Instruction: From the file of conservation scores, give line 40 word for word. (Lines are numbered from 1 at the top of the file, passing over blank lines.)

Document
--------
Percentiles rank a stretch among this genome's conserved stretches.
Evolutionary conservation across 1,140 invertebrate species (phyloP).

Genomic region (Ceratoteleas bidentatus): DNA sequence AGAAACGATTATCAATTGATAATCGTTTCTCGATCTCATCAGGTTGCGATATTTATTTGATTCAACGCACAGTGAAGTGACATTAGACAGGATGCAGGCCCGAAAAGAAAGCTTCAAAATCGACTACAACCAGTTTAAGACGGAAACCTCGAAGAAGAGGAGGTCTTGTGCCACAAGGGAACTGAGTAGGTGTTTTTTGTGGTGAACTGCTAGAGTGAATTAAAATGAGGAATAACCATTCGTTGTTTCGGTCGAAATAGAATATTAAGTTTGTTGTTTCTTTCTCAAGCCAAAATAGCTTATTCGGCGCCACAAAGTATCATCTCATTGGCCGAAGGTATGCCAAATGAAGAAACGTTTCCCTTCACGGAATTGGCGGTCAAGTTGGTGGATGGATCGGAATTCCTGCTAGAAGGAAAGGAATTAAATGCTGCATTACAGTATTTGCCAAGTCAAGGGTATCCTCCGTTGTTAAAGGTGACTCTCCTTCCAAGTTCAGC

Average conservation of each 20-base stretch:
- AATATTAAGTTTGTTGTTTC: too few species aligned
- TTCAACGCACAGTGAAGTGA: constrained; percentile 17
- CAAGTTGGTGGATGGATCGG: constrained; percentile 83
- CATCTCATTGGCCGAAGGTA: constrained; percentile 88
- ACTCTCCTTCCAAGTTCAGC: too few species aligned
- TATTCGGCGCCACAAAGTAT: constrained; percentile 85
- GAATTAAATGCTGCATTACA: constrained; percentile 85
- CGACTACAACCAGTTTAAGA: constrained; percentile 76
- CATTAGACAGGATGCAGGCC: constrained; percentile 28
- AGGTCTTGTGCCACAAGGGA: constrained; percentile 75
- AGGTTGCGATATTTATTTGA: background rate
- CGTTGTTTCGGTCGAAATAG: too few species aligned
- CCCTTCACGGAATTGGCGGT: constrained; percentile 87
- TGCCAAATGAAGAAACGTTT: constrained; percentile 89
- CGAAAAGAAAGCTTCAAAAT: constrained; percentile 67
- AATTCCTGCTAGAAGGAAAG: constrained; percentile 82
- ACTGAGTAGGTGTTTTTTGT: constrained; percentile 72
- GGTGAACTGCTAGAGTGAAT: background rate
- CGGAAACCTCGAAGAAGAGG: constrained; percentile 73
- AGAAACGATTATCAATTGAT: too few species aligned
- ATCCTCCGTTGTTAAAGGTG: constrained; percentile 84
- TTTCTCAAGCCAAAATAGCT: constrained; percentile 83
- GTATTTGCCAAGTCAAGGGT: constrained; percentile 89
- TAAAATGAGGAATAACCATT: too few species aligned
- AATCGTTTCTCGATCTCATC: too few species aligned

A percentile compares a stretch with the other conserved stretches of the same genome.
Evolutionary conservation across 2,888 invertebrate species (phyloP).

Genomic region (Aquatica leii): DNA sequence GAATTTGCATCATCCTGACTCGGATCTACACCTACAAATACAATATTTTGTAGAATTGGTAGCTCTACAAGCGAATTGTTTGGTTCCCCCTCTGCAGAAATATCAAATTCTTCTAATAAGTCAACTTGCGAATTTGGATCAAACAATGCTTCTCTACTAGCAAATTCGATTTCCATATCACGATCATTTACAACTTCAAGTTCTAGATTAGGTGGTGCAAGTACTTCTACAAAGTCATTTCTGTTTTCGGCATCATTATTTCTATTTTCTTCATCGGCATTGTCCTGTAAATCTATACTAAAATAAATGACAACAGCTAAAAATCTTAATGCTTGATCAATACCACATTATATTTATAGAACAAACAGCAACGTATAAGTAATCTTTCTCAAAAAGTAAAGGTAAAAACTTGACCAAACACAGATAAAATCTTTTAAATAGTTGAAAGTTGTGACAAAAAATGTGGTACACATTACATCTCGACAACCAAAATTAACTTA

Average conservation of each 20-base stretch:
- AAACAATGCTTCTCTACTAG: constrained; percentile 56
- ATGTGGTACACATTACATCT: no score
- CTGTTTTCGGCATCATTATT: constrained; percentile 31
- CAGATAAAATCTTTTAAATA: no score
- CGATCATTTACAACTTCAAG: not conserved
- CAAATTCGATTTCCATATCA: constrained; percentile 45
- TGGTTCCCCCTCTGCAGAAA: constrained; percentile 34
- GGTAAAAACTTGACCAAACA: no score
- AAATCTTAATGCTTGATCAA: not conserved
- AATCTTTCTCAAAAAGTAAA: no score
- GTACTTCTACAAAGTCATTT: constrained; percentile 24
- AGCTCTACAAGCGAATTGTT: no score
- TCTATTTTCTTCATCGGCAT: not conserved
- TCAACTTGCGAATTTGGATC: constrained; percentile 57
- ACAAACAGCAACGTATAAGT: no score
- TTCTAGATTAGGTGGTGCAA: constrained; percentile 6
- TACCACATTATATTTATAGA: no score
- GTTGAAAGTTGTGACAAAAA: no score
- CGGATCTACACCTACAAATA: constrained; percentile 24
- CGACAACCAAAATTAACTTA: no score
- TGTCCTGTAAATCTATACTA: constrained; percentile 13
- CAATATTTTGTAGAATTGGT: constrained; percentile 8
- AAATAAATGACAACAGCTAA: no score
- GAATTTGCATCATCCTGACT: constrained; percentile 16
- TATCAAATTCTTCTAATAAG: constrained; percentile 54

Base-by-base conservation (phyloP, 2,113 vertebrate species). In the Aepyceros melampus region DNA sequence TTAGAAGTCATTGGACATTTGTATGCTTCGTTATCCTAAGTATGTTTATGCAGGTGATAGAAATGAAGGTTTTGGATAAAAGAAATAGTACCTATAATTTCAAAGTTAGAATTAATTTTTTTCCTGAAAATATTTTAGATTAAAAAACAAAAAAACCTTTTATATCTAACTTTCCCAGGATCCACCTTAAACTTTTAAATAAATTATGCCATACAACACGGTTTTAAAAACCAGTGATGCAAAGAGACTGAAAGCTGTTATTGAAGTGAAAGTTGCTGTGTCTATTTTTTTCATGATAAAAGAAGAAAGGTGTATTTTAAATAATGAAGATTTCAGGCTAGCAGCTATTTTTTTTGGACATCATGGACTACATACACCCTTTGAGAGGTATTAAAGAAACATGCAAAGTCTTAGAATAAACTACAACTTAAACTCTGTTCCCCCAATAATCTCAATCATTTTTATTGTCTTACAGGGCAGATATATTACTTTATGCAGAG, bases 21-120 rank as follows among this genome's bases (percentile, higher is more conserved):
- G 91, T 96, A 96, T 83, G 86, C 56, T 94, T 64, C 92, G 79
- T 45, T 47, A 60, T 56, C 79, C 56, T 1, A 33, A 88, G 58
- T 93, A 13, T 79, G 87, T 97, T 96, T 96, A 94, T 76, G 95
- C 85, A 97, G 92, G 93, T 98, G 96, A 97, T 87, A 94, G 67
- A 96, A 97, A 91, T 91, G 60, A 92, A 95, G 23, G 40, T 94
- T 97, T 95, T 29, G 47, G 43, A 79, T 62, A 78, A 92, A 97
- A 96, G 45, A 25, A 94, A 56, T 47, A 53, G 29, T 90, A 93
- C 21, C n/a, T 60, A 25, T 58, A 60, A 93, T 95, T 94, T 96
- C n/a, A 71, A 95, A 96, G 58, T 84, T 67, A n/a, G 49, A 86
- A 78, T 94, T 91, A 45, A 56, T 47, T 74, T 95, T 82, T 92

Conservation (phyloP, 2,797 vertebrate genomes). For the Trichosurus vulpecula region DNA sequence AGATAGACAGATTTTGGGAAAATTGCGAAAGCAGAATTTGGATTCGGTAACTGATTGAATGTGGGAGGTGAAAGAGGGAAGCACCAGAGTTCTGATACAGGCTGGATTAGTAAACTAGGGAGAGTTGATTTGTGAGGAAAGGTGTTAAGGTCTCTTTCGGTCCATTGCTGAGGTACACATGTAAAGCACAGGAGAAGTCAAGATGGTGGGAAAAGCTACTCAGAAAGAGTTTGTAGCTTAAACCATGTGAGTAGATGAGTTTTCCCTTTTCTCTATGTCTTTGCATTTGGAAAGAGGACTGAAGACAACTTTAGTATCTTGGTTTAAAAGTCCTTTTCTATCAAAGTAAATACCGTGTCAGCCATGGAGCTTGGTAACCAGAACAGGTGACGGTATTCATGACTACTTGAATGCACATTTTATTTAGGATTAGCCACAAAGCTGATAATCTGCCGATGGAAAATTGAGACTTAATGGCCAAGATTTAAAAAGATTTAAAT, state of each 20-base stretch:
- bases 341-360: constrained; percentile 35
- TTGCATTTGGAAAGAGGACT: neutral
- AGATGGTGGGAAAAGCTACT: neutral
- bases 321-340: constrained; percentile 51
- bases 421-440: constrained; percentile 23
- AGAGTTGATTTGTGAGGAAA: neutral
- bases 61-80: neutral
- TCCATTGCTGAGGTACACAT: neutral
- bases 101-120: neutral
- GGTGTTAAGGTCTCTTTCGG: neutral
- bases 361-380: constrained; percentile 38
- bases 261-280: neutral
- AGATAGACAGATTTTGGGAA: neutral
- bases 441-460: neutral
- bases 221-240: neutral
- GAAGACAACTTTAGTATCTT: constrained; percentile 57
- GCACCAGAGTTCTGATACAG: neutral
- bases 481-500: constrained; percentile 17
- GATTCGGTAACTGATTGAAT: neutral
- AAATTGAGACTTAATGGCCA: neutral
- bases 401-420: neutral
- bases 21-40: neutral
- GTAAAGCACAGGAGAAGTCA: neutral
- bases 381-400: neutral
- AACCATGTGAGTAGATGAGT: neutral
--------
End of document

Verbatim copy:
- TGGTTCCCCCTCTGCAGAAA: constrained; percentile 34